INTERVIEWING

Behavior Analysis: Some researchers report that there are no behavioral characteristics that can be used as reliable indicators to differentiate between truthful and deceptive subjects.

Response: When evaluating a subject's behavior during an interview there are two primary considerations. The first is the level of motivation the innocent subject experiences in an effort to be exonerated or that the guilty subject experiences in an effort to escape negative consequences. Each and every study that reports no significant behavioral differences between truthful or deceptive subjects has utilized a laboratory study design.

That is, subjects were randomly assigned to either a truthful or deceptive role in the experiment. Over years of similar experience and findings with the polygraph technique the profession has learned that results found in the laboratory cannot be generalized to the field. Unfortunately, it is not ethically possible to duplicate the motivational incentives of real life subjects in a laboratory environment.

The second important consideration in evaluating such research is the manner in which the behavior was collected. Some studies evaluate subject's behavior when discussing an opinion issue, e.g., their feelings. We specifically teach that opinions are not a suitable issue for "lie-detection" because they are not fixed in time -- the issue under investigation should concern a disputed physical act such as doing or saying something. Other studies have focussed solely on investigative questions, e.g., "Did you do it?"; "Were you present when it happened?". None of these studies incorporate behavior provoking questions which have been found to elicit the most meaningful behavior during field interviews. Furthermore, an actual field interview lasts 30 to 40 minutes. In laboratory studies the length of questioning can be as short as one minute.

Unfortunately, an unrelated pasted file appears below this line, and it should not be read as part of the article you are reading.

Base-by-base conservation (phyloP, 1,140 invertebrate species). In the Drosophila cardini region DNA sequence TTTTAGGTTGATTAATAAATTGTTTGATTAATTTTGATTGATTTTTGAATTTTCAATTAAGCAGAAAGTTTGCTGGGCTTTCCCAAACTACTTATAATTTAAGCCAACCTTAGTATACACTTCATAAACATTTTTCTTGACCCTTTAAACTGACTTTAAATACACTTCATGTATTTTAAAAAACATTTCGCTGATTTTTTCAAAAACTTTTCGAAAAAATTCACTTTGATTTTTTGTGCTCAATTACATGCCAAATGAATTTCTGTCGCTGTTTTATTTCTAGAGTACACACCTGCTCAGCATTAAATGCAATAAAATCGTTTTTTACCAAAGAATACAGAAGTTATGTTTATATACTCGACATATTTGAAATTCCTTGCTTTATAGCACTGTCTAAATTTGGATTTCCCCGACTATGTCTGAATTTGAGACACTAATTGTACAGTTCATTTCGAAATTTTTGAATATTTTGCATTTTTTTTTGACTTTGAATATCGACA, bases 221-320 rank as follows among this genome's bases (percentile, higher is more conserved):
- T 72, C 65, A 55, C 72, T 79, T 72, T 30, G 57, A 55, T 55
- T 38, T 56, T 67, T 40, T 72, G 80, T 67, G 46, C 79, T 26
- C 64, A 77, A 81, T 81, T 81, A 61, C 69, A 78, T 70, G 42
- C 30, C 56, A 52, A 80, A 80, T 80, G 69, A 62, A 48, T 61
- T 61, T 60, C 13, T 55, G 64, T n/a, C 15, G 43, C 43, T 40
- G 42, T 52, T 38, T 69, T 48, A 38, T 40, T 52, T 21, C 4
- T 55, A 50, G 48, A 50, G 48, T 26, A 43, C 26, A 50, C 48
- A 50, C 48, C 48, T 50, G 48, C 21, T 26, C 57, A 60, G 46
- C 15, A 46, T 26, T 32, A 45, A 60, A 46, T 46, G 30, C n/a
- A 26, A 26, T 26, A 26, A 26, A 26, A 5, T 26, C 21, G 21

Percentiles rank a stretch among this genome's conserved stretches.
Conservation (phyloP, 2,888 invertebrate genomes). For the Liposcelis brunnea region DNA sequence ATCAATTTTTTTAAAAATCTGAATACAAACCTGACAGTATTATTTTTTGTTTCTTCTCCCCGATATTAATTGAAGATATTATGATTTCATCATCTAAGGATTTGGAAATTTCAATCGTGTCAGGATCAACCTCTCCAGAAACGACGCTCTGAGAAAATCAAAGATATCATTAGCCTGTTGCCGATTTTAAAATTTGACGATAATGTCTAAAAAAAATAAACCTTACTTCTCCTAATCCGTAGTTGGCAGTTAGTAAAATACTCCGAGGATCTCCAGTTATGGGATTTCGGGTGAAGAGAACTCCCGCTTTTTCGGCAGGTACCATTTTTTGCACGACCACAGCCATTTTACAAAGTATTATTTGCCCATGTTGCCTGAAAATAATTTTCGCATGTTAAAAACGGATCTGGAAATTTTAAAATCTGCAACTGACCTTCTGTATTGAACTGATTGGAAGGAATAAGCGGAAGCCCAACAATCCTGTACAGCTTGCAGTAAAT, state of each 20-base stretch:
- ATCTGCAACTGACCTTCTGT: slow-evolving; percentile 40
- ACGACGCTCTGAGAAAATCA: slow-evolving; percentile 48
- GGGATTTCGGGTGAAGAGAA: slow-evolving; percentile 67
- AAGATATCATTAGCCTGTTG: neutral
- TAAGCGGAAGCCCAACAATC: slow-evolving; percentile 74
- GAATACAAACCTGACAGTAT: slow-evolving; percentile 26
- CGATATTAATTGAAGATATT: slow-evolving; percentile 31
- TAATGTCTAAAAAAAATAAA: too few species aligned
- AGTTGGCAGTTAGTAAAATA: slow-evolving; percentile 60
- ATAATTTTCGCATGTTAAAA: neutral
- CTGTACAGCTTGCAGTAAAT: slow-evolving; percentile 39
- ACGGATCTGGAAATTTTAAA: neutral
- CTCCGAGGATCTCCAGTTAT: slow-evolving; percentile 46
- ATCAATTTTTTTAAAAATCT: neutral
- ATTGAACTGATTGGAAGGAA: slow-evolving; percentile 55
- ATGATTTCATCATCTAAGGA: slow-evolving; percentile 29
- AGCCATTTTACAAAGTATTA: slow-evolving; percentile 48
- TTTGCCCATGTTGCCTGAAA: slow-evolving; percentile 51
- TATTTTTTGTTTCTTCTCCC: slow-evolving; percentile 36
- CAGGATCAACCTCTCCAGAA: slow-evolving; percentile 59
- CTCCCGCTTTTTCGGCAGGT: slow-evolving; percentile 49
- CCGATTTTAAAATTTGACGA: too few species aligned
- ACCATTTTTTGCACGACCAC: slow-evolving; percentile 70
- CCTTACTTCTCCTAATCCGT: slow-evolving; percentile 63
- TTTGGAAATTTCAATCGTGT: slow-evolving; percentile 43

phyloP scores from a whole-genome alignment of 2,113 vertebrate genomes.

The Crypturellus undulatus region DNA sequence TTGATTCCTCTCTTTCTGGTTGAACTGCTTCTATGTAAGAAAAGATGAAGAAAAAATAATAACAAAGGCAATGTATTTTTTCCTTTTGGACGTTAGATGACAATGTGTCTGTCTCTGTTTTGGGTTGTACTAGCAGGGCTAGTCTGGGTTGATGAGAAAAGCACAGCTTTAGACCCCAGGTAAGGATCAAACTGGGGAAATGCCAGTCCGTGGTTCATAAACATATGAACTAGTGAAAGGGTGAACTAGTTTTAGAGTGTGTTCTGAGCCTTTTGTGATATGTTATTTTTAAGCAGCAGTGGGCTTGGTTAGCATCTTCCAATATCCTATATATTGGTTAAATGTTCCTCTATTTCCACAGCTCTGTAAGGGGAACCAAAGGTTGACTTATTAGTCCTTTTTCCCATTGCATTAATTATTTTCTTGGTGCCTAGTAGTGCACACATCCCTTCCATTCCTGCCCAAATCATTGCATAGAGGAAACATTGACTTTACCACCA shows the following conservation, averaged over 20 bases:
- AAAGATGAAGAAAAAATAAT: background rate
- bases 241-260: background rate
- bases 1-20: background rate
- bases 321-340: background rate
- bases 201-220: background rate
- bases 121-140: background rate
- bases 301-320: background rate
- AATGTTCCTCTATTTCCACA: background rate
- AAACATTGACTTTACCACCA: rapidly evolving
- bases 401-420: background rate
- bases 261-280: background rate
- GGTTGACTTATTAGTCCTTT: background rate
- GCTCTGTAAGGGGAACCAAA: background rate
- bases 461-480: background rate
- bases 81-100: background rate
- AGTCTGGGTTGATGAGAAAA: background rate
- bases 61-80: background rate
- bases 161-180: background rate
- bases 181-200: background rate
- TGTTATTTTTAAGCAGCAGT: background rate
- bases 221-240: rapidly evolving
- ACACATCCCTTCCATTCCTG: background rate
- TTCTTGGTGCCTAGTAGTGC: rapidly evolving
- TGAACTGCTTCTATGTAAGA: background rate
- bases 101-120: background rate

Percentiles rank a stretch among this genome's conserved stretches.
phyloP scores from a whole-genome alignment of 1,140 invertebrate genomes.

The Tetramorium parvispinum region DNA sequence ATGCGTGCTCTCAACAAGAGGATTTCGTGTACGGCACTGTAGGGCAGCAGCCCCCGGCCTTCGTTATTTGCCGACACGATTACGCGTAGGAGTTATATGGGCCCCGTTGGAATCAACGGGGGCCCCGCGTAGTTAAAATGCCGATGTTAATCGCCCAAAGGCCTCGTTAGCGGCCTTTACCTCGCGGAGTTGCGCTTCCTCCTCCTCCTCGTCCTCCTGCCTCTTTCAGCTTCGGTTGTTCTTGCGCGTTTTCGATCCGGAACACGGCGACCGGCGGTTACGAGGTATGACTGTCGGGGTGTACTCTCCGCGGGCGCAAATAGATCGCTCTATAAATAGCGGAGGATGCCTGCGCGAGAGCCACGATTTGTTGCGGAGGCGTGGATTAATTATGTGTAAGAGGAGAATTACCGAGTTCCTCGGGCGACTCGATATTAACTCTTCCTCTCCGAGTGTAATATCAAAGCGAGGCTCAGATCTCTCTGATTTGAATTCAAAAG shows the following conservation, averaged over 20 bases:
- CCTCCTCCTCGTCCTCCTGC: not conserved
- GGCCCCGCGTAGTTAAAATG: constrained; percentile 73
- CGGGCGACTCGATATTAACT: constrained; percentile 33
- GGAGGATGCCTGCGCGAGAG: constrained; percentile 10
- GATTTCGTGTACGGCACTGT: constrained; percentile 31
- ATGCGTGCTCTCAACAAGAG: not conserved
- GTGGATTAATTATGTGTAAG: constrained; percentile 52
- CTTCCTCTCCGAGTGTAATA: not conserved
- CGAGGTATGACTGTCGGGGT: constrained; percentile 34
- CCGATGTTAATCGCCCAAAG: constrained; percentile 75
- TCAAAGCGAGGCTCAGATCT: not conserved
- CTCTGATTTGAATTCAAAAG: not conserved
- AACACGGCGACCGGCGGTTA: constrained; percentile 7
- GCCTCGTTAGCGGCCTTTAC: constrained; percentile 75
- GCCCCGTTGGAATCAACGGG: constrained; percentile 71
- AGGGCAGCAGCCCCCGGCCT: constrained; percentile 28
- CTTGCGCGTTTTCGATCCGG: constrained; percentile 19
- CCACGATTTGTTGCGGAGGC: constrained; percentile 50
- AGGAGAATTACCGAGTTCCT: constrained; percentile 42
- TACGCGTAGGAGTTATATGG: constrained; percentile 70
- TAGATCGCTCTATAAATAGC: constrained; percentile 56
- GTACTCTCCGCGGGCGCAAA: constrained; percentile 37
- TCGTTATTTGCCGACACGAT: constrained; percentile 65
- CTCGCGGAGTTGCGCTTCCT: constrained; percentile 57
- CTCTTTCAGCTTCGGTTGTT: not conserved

Specific information about the interviewing technique practiced by Reid and Associates is widely available to university researchers and we have identified key principles of behavior symptom analysis. Yet, those involved in laboratory research make no effort to even remotely duplicate the process we use or to apply the principles we teach. This is indeed unfortunate because behavior symptom analysis represents a critical aspect of any investigation and there are many important issues that could be legitimately studied if the proper methodology was selected.